Dirk Kroese's research interests are in: Monte Carlo methods, rare-event simulation, the cross-entropy method, applied probability, and randomised optimisation.
Dirk Kroese is an Australian Professorial Fellow in Statistics at the School of Mathematics and Physics of the University of Queensland. He has held teaching and research positions at The University of Texas at Austin, Princeton University, the University of Twente, the University of Melbourne, and the University of Adelaide. His research interests include Monte Carlo methods, adaptive importance sampling, randomized optimization, and rare-event simulation. He has over 70 peer-reviewed publications, including three monographs: Simulation and the Monte Carlo Method, 2nd Edition, 2007, John Wiley & Sons (with R.Y. Rubinstein), The Cross-Entropy Method, Springer-Verlag, 2004, (with R.Y. Rubinstein), and the Handbook of Monte Carlo Methods, John Wiley & Sons, 2011 (with T. Taimre and Z.I. Botev, 772 pages). He is serving on the editorial boards of Methodology And Computing in Applied Probability and The Annals of Operations Research.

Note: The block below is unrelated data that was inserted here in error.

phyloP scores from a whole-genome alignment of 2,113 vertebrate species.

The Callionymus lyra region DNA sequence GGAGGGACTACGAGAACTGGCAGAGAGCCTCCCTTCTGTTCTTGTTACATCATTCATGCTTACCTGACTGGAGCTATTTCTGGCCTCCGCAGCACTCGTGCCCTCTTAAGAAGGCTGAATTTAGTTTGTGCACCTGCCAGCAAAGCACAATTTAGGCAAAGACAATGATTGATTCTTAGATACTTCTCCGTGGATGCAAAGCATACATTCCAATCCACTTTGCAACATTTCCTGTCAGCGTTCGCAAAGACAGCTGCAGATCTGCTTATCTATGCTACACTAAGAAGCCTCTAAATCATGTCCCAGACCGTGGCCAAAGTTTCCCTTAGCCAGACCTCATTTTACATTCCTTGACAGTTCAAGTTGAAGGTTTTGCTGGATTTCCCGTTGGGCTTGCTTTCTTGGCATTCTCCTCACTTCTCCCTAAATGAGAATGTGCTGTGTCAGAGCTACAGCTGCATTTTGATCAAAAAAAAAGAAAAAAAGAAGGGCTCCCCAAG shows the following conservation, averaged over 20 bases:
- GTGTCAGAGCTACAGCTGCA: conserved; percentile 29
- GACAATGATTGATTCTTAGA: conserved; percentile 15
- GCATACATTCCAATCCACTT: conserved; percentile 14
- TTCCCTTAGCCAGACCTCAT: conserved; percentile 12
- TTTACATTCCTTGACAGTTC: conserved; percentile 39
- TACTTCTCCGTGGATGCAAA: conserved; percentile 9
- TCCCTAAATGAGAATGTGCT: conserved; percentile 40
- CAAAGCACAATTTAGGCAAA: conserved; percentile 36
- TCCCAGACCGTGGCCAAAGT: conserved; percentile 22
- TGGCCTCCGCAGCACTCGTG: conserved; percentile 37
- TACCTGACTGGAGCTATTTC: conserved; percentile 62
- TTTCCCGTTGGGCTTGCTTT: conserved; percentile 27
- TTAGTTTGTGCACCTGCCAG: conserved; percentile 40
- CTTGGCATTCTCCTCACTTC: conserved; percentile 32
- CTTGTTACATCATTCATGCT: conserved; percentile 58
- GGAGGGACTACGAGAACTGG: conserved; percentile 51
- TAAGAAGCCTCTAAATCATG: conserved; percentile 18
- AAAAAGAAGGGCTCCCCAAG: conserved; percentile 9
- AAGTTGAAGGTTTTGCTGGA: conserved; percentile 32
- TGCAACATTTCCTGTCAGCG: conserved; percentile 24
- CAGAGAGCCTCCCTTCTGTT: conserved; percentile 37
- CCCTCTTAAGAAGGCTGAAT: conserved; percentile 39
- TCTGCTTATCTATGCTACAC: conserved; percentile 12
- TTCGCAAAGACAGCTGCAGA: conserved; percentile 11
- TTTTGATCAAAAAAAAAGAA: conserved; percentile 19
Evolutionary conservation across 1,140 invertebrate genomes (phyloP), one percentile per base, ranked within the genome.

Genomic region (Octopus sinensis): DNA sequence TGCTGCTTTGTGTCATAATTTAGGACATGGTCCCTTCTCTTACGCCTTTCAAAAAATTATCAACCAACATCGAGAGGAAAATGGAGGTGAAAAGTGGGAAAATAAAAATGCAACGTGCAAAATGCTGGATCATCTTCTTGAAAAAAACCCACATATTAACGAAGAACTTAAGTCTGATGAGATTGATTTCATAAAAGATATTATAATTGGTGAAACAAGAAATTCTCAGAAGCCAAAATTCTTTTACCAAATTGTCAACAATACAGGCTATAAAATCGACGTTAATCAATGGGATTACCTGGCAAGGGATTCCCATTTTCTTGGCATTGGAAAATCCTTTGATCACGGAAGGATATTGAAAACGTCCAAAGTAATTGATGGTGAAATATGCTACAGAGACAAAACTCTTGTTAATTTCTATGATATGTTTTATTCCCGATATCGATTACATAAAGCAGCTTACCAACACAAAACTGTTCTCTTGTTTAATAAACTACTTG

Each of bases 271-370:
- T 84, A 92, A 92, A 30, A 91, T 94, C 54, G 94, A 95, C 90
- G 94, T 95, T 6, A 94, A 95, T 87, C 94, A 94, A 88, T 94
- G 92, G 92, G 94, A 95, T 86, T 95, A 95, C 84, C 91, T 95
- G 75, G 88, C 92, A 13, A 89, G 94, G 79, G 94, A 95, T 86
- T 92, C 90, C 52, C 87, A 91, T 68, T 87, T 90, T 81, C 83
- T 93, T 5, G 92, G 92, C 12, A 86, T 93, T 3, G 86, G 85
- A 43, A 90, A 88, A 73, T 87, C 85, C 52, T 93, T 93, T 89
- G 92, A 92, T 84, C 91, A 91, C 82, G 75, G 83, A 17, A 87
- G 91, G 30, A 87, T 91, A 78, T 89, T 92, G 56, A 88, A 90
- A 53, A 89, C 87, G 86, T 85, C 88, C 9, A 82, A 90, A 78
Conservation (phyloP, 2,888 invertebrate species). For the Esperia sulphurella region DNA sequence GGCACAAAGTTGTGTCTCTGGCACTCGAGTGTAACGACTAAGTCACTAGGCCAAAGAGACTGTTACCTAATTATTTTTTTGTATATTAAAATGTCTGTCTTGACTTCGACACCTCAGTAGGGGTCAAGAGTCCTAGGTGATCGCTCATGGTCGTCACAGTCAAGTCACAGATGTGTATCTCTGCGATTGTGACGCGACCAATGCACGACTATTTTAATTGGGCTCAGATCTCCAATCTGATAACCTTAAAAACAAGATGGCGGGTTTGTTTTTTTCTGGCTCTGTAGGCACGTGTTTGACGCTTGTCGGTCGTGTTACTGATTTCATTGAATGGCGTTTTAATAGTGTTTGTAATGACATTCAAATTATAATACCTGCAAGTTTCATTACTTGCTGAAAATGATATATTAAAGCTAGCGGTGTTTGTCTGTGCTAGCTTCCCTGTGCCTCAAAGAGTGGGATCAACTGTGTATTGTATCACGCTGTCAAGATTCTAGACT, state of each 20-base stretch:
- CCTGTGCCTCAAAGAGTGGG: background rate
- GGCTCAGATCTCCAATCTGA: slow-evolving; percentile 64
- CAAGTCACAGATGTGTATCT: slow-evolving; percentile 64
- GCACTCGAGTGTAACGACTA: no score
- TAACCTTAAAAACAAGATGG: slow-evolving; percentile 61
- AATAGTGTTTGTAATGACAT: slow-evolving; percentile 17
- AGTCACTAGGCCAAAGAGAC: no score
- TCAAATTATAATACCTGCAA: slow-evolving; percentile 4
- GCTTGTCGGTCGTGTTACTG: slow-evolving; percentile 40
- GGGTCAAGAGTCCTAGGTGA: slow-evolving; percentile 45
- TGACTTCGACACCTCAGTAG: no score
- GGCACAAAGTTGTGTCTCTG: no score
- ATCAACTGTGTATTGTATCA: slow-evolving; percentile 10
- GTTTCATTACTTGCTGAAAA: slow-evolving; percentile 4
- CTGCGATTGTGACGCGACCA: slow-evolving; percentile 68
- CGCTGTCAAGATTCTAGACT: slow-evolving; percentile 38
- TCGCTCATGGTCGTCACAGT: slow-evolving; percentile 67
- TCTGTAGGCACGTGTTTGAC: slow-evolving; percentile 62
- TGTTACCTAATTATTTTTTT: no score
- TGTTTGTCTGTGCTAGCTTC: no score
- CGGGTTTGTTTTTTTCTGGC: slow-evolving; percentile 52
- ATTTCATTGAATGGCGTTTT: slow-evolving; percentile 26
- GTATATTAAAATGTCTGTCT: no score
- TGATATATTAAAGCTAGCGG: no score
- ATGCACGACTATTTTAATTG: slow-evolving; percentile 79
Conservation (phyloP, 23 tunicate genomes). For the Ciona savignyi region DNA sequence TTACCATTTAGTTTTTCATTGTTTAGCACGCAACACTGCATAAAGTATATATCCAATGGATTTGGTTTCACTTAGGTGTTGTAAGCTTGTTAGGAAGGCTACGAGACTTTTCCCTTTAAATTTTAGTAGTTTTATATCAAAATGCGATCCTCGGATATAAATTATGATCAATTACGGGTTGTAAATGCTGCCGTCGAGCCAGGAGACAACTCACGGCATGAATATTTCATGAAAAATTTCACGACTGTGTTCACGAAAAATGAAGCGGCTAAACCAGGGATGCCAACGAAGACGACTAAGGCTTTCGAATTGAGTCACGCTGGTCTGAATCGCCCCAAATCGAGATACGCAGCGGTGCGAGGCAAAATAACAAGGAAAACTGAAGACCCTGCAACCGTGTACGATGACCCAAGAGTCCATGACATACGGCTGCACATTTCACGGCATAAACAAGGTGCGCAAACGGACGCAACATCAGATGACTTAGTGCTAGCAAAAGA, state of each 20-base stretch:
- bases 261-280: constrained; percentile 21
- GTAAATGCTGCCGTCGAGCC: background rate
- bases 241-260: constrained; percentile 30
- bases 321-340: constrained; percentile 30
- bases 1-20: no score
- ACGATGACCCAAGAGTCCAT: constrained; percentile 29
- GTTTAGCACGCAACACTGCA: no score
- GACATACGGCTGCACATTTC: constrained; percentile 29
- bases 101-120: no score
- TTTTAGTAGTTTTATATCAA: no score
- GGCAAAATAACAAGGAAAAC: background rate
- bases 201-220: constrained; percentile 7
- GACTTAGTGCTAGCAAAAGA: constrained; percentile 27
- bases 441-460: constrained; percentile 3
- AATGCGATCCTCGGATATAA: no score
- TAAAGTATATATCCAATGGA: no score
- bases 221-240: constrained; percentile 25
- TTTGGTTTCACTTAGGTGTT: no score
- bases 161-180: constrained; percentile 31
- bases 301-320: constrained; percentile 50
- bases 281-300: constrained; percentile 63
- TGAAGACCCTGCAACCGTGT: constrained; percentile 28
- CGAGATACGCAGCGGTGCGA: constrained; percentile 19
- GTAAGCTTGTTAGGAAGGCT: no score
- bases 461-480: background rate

Current Australian Research Council (ARC) Discovery Project (DP0985177):
Improved Monte Carlo Methods for Estimation, Optimisation and Counting
The current prevalence of Monte Carlo methods in science is a tribute to their usefulness for solving real-world problems. However, as the complexity of such problems continues to grow, classical methods increasingly run into problems in terms of speed and accuracy. The last few years have seen exciting new theoretical and conceptual developments in Monte Carlo techniques, providing dramatic improvements in performance. The project aims at maintaining the momentum of research and create a theoretical breakthrough in the field. A spin-off will be the development of much-needed generic algorithms and software for solving complex estimation, optimisation, and counting problems over a wide range of applications.